• KeenEyeKen, any doubts I had about UBI were cleared when high income pricks started having epic rants against it.

        Look at this prick: https://youtu.be/QxUzTW5dM4o

        An alternative to UBI is an income guarantee of $18k/year via a wage top up scheme:

        So if my income is $6k/year, the ATO would give me $12k/year and if my income is $18k/year, the ATO would give me nothing. But I am not sure if that is politically viable.

  4. change of company rates bit bit = added complexity for the segment that needs less complexity. leaving imputation unchanged = waste of time lowering co rates. in short a typical Aussie tax [email protected] up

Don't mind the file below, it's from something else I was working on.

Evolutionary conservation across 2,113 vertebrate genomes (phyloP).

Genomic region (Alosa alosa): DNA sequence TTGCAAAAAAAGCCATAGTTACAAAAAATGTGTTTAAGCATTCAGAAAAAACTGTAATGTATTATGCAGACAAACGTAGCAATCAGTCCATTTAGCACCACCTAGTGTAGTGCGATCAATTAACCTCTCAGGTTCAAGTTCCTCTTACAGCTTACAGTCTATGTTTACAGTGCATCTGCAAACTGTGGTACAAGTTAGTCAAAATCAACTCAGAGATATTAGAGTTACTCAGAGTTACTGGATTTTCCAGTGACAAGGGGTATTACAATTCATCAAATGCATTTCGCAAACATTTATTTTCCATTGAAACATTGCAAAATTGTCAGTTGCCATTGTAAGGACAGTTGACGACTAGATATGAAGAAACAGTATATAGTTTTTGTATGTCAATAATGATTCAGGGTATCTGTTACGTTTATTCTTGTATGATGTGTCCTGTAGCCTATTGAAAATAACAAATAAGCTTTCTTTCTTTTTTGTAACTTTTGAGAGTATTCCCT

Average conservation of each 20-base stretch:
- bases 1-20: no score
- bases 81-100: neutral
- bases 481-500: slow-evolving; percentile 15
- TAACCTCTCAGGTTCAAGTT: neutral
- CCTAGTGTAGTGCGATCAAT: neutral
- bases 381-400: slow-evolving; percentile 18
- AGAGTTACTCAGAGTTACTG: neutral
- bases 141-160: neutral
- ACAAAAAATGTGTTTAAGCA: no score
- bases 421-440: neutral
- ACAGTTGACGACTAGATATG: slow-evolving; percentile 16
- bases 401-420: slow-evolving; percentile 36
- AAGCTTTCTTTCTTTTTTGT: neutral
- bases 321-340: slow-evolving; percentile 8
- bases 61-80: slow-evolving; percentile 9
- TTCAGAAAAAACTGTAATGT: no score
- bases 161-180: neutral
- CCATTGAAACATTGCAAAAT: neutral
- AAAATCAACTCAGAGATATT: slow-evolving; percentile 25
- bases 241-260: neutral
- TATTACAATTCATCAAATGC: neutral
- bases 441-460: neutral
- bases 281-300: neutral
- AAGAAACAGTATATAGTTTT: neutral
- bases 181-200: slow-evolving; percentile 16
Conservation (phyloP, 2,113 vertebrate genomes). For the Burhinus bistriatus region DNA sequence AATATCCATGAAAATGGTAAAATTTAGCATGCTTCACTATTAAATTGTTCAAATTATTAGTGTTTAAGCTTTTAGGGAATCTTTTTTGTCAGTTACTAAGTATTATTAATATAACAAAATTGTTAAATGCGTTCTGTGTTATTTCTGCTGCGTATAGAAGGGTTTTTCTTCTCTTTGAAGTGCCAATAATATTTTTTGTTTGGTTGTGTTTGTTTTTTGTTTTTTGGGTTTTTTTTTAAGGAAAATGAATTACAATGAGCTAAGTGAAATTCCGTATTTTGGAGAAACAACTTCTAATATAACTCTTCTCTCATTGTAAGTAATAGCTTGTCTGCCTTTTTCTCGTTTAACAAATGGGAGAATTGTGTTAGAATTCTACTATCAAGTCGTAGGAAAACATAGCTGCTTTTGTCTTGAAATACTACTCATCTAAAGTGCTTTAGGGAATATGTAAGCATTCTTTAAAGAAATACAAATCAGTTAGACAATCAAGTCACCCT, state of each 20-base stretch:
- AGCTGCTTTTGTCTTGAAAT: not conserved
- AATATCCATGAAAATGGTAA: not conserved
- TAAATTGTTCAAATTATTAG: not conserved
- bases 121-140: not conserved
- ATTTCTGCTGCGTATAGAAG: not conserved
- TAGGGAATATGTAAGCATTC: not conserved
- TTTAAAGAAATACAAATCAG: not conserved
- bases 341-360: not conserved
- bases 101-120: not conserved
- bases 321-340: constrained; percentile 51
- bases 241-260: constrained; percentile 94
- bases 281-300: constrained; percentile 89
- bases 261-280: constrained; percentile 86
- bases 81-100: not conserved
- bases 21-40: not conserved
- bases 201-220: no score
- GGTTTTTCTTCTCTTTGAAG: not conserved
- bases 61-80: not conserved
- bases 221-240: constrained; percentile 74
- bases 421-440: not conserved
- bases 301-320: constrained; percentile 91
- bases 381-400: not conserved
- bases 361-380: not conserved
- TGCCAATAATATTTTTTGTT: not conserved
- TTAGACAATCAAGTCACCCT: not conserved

5. SchillersMEMBER

    Apart from the minor annoyance that Australia’s effective company tax rate (what corporations actually end up paying to the ATO) is roughly half the 30% headline rate, there is the issue of “equality”. What evidence is there that lowering taxes reduces inequality? Experience in the UK is illustrative. Corporate tax rates fell from 52% in 1982 to 19% in 2017. Personal income tax rates dropped from a high of 83% in 1979 to 45% in 2013.
    No one seriously argues that these changes brought about an increase in equality. The reverse was the case. Far from “trickling down” to the masses, the benefits of lower tax rates went overwhelmingly to the 1%.